I was originally planning to sew this by machine (I even oiled the machine specially) but then I discovered I didn’t have any thread which matched closely enough. So I’m doing a blind stitch hem, which comes out almost invisible on both sides – although how invisible remains to be seen when the fabric fades.

Here’s what it looks like on the wrong side:

The background (at top) is the dress  – good match, isn’t it? My apologies for the blurriness – the camera phone doesn’t seem keen on close-ups. Here’s what the right side looks like (and this time, please note, the kerchief is at the top and the dress at the bottom):

The finished kerchief measures 57 x 56cm. Quite how this happened, considering the beginning measurements, I do not know. I assume it has something to do with flattening out the edges (formerly wedged against seams) with the iron.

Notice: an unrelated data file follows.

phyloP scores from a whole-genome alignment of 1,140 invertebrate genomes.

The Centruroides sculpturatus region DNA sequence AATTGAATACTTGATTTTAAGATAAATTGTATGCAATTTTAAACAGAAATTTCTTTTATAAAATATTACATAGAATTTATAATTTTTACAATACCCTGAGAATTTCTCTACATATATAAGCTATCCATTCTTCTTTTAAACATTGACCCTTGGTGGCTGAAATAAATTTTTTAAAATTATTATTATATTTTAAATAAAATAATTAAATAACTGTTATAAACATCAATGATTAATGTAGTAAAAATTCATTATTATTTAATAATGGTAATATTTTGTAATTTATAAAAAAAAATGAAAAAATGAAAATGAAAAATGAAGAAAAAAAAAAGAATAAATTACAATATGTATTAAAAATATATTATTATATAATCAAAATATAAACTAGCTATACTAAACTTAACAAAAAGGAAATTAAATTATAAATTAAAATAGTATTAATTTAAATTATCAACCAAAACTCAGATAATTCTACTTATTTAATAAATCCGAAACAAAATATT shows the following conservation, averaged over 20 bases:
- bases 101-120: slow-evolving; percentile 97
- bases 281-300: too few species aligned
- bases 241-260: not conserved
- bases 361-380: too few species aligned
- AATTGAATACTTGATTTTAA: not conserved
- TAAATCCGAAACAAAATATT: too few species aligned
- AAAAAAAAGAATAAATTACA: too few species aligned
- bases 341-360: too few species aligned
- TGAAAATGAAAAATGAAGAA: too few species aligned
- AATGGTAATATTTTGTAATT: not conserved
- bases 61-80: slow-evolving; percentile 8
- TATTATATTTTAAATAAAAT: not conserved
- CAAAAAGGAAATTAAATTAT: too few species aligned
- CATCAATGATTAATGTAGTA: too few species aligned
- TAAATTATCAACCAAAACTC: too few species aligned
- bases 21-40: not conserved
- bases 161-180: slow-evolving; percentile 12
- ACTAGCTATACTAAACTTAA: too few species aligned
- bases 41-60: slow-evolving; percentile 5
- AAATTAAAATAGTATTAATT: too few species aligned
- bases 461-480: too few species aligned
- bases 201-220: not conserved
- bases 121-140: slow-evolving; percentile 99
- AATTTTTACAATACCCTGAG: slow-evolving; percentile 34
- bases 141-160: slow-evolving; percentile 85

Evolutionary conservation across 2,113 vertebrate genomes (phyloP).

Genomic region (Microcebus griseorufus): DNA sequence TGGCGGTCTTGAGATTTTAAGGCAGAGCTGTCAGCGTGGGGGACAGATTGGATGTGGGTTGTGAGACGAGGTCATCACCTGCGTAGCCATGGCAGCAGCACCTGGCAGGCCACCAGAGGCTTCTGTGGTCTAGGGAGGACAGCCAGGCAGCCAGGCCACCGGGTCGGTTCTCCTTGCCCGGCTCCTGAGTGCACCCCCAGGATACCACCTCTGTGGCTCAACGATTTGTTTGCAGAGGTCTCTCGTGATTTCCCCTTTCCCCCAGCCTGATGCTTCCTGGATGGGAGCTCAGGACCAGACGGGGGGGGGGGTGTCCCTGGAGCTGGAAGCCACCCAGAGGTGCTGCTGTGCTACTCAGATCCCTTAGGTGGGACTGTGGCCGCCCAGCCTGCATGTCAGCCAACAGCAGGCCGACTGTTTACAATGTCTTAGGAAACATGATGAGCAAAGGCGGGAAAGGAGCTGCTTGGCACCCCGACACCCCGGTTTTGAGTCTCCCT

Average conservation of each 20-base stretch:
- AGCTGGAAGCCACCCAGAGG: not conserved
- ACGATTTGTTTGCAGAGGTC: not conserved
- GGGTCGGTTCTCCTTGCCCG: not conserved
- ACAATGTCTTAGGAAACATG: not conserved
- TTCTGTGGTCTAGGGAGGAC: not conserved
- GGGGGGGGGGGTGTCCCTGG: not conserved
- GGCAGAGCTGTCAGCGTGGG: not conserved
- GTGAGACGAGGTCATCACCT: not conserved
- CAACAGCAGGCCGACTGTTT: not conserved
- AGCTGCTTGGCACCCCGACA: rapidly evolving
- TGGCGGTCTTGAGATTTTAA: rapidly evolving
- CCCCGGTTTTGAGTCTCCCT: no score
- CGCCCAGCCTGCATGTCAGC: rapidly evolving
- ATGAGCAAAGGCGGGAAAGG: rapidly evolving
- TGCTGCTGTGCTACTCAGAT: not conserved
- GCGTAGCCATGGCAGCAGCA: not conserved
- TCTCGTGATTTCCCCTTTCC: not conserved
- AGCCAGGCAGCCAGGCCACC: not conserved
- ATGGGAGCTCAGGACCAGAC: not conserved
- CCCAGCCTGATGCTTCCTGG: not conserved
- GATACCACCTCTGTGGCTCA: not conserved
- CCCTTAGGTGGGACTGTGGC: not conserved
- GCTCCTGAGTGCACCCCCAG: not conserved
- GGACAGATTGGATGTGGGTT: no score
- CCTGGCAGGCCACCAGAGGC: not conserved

But finished it is! The first step on the Upskilly & Stuff ladder has been taken; measuring, cutting, pressing, pinning and hemming have all happened, and a wearable garment is complete.

Next month: the apron!
In the meantime, I’d love to hear what you’ve been making – feel free to leave a comment below.

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Introducing Upskilly & Stuff

Imagine the splendid freedom of being able to make your clothes be whatever you wanted. It’s something I’ve wanted to be able to do for ages. But while I’ve made a few ill-fated sorties in that direction, I never really got anywhere, and only recently did I realize why that was.

A Parisian seamstress suffering from anaemia is pale and Wellcome L0032772